Film facilitator joins elite worldwide team

21:25, May 01 2014

Southland and Otago's lone official film facilitator is now the best qualified in the southern hemisphere.

Film Otago Southland executive manager Kevin "KJ" Jennings was recently designated a certified film commissioner in a worldwide accreditation programme run by the Association of Film Commissioners International (AFCI).

Jennings is one of only 24 people worldwide to obtain the qualification, and the only one in the southern hemisphere. Earning the film commissioner title involved international study and workshops on topics ranging from economic development and marketing, to advanced studies of film production.

Jennings said bringing the qualification home proved the region's remoteness was part of its uniqueness, and would help him champion its many strengths internationally.

"Every film office around the world works within its own unique set of circumstances," he said.

"While I might be working to get filming access to a national park, one of the New York film office people may be working to get safe access to an inner-city ghetto - we all have our own strengths and unique points, and apply different scenarios to the same model, which is to capture locations on film which satisfy directors and producers and resonate with audiences."


Jennings' achievements were lauded by national film boss, New Zealand Film Commission chief executive Dave Gibson.

"KJ is a fantastic advocate for our Otago-Southland and wider New Zealand screen sector. I'm delighted that his hard work has been recognised and I want to congratulate him as he continues to talk up our skilled and talented industry, fantastic landscapes and new incentives overseas."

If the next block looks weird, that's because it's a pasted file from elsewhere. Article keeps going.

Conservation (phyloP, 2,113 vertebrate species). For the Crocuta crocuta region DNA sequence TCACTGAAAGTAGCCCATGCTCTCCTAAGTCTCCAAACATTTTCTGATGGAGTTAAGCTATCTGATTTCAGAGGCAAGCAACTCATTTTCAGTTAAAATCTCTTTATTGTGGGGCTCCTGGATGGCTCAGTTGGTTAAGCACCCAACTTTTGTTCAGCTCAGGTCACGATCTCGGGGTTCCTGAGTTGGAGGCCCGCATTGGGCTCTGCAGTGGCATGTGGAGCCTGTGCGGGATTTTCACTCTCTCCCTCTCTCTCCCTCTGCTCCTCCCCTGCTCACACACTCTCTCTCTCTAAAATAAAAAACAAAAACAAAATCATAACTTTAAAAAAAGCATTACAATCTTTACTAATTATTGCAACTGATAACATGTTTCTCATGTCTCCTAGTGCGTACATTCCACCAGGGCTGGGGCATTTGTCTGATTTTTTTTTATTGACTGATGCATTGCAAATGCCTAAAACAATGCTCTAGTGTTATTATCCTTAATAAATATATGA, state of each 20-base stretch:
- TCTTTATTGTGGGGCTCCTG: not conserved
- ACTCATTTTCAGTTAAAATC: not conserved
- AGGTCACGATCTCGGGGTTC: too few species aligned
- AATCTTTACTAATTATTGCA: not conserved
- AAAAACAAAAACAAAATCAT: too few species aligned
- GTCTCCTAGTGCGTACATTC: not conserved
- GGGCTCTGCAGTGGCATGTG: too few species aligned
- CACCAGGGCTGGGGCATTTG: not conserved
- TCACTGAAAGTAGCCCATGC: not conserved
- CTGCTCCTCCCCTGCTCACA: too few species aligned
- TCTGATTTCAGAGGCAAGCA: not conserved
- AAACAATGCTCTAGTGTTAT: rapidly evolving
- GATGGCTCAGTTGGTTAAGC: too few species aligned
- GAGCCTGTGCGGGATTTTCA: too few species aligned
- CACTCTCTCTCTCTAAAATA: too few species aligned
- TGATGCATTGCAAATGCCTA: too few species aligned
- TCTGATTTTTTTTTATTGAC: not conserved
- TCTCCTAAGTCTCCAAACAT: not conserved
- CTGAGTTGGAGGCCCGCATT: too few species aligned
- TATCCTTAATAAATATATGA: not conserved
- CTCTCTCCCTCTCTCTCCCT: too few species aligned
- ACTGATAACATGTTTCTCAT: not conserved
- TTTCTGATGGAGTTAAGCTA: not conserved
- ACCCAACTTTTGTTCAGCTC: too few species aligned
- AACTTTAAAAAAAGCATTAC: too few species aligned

Achieving the certification would benefit the film industry throughout New Zealand, Jennings said.

"I know most of the other 23 commissioners who have gone through the programme and am able to bounce ideas off them or ask advice on how something might be working in their country. The networking and education opportunities that AFCI provide allow us to stay at the top of our game."

The Wakatipu last year gained worldwide exposure from Jane Campion's Top Of The Lake and this year co-starred with Southland locations for Walking With Dinosaurs. Invercargill has served as main location for Water For Elephants and Two Little Boys. The southern region is constantly featured in television commercials worldwide.

In 2011 Jennings was awarded an AFCI scholarship, and in 2012 received a professional development award from the New Zealand Film Commission that enabled him to achieve certification. He also is on the board of AFCI directors.


The Southland Times